ZJ: What you said in your previous answer sounds like the West’s doomsday or even its death certificate. The 20th-century is often referred to as the “American century.” That century started with a very optimistic statement by President Wilson, known as a “doctrine:” “To make the world free for democracy.” Fascism and Nazism failed. Soviet totalitarianism disintegrated. But now America and the West are being slowly replaced by a very non-democratic China. Do you see in Wilson’s doctrine something naïve; an expression of typical American optimism; or, the unfolding of the Enlightenment idea that Reason, democratic egalitarianism, will win over tribal passions and national interests?

Second, do you think that Americans will learn a permanent lesson after what one can call a defeat in Iraq and Afghanistan; or, for as long as America cherishes its Enlightenment principles, it will commit the same mistake again? Last but not least, would you say that under Trump, America already changed in this respect, not because Trump has any doctrine, but simply because he is a pragmatic businessman who sees the world in terms of dollars, not ideas and ideals, and looks at politics as a tool, not as a science of moral principles.

CP: Wilson was an academic who had no actual experience in foreign affairs, and in politics other than in the USA. His principles were fine on paper, but think of how easy would it be to apply them in Danzig and neighboring area. And in Silesia? And what about Czechoslovakia, where Czechs were only half of the population? Had his been applied, as he stated them, in Poland, you would have the cities kept by Germany and in the neighboring country; in Dalmatia the cities, and only the cities, had to belong to Italy; the countryside would belong to Yugoslavia – it was a mosaic of people changing into a nightmare. It was impossible, because the countryside wanted also the city they relied on; and the city wanted to rule the countryside it relied on.

As for Afghanistan and Iraq, let’s start with the latter. A couple of American friends of mine, deeply liberal, voting Democrats, fully objected to the Iraq war. As she always said: “It’s only for the oil.” Then, from a military point of view, it started badly, because the US Expeditionary force was less than two thirds than what should have been. Thus, it was clear to everybody with a bit of military experience (including me) that from the very beginning they were going to face a lot of troubles once the offensive was achieved. Afghanistan was an additional disaster. Why? After September 11th the US needed to show that they were reacting, the faster the better. They needed a target. They knew where Osama bin Laden was and they attacked. Now, as military history teaches, nobody can seize and keep Afghanistan, nobody. That’s why the Czars never tried. The British left it unoccupied after having suffered many severe total military disasters every time they entered Afghanistan. Ok? And Moscow entered in 1979. You know how that ended.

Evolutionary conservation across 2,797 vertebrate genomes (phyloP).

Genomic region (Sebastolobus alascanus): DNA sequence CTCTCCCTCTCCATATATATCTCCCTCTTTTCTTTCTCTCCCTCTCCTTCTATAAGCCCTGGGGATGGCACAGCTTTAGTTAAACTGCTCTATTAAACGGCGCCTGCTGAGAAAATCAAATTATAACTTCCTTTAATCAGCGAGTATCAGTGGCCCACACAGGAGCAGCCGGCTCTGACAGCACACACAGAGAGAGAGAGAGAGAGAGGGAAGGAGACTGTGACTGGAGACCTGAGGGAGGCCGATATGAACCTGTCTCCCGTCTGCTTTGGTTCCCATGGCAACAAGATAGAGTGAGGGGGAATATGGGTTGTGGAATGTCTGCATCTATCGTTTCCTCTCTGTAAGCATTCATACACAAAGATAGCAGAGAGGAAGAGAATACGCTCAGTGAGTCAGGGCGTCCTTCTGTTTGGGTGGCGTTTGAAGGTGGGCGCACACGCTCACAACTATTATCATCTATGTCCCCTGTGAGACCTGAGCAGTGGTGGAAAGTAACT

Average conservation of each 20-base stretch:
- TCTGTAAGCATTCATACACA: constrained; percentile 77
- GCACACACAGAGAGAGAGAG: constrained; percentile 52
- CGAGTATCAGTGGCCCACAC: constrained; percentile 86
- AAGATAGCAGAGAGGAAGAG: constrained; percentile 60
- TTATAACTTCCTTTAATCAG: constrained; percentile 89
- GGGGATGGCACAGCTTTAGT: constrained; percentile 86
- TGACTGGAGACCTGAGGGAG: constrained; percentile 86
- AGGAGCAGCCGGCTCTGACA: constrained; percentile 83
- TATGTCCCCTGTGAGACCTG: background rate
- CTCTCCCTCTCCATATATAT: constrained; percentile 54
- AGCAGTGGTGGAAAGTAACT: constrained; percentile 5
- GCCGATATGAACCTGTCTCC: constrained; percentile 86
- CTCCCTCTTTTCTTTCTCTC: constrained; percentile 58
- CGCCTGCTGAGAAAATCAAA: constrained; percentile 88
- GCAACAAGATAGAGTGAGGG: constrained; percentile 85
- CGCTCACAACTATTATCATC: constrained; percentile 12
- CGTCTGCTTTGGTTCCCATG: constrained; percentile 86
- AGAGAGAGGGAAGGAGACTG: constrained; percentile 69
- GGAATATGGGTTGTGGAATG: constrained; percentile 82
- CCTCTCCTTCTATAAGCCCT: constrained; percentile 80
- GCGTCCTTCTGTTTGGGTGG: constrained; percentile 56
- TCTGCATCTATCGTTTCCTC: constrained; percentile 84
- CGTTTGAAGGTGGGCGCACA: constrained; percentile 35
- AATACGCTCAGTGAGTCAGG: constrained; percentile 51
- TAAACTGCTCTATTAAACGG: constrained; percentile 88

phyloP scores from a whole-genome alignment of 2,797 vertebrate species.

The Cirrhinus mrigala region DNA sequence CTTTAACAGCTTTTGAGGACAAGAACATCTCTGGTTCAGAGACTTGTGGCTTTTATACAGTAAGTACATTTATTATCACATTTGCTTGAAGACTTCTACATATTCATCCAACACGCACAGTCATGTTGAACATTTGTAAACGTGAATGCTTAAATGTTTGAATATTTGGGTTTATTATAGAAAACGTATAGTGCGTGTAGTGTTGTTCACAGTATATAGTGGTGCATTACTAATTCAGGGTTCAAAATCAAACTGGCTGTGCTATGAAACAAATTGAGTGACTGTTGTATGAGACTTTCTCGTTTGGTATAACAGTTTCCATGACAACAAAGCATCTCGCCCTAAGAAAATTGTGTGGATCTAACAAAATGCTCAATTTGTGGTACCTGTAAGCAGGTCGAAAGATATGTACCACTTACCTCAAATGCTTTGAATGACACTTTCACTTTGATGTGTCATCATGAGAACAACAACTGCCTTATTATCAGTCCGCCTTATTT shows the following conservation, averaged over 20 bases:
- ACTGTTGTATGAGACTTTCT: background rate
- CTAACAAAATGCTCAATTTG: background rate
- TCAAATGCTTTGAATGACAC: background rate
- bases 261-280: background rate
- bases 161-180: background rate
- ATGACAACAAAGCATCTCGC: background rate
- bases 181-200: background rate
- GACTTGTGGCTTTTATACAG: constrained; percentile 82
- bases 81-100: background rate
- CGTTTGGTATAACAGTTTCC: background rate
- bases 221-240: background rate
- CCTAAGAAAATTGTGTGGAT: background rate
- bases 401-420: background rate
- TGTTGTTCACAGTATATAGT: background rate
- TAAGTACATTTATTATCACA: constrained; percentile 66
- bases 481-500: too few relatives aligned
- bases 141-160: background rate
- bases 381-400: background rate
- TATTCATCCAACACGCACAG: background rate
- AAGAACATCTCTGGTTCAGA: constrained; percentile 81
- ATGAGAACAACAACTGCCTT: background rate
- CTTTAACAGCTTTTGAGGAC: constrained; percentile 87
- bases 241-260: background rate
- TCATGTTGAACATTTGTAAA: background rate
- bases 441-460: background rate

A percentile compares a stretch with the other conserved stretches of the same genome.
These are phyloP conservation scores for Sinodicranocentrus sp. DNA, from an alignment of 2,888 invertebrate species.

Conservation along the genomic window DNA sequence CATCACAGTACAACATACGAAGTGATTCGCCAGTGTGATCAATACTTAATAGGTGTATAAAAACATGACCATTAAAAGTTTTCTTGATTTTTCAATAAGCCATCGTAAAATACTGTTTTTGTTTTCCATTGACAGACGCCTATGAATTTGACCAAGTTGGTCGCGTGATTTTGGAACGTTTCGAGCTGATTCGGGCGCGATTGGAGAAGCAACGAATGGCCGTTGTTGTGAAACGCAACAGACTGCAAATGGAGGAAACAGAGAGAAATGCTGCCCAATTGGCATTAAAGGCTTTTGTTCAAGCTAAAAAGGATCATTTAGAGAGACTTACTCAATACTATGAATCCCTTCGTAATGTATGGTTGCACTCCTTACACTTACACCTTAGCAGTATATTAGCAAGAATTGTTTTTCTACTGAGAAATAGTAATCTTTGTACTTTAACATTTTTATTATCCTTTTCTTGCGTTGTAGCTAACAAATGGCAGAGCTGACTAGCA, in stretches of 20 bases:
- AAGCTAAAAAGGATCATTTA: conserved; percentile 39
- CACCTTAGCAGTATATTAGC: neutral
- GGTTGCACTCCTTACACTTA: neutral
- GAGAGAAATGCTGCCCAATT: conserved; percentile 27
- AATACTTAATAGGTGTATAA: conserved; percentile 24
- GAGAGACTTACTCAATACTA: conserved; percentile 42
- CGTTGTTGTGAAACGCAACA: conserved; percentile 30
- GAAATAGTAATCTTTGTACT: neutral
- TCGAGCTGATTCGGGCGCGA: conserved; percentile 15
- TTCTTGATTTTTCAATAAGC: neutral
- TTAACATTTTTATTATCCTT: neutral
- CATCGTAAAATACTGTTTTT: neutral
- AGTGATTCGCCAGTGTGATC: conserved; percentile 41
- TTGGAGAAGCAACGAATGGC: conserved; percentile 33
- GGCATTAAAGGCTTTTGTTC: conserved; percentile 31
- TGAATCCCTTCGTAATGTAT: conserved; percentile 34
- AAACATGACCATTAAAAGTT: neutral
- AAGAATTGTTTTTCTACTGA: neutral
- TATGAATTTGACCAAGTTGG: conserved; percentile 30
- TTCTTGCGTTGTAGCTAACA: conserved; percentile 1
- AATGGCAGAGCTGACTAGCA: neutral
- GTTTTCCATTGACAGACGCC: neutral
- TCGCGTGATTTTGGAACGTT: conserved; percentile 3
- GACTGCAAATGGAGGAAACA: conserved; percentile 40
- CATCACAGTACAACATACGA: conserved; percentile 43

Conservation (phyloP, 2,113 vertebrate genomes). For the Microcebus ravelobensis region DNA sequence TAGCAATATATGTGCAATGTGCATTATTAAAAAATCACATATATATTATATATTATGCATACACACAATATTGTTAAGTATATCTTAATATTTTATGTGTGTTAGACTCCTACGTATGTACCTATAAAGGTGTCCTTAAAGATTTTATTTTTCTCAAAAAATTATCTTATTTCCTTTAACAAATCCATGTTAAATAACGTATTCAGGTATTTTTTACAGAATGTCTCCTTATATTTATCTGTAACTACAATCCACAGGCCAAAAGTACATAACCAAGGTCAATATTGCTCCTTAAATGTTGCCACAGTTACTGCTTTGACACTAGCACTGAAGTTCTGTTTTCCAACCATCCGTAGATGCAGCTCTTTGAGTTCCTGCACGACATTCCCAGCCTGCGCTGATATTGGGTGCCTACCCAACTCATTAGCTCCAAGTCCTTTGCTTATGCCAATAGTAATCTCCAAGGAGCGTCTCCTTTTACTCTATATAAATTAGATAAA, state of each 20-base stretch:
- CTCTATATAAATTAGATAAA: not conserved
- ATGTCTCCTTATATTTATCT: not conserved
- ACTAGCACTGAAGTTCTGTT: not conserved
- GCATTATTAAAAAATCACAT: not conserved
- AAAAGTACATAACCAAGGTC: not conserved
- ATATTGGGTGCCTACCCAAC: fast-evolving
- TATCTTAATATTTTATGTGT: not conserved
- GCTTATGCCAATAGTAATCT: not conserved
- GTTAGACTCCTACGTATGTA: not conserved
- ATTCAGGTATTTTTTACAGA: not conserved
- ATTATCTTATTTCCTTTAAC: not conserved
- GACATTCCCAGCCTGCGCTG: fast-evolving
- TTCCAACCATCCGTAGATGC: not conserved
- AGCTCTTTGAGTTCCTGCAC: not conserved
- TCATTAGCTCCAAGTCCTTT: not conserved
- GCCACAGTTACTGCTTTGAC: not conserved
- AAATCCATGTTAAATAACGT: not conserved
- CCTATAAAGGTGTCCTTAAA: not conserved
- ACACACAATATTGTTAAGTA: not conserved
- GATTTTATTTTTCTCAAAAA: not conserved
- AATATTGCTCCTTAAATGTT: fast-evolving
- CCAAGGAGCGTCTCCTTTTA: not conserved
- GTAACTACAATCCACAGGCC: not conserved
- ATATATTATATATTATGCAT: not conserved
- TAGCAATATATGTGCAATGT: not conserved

Will they make the same mistake again? My answer is, Yes. But it does not depend on their military; it will depend on their politicians; and it has nothing or very little to do with the Enlightenment mentality, because in both cases the fight for democracy was only the badge and did not correspond that much to what was in the box.

ZJ: Ever since the collapse of Communism, Russia feels uneasy about what to do and where to go. Whatever Sovietism was, it gave them a sense of being a great power; and, of course, the victory over Nazi Germany strengthened the feeling of being a liberating force. (It did not matter that it was one totalitarian power fighting another totalitarian power). All that went hand in hand with the old idea of Imperial Russia. Then, 1991 came as a psychological blow; the colossus collapsed, but the huge territory remained. As you know, in Putin’s mind, the collapse of the Soviet Union was the 20th-century’s greatest disaster. Today, Russia’s economy is the size of that of Italy.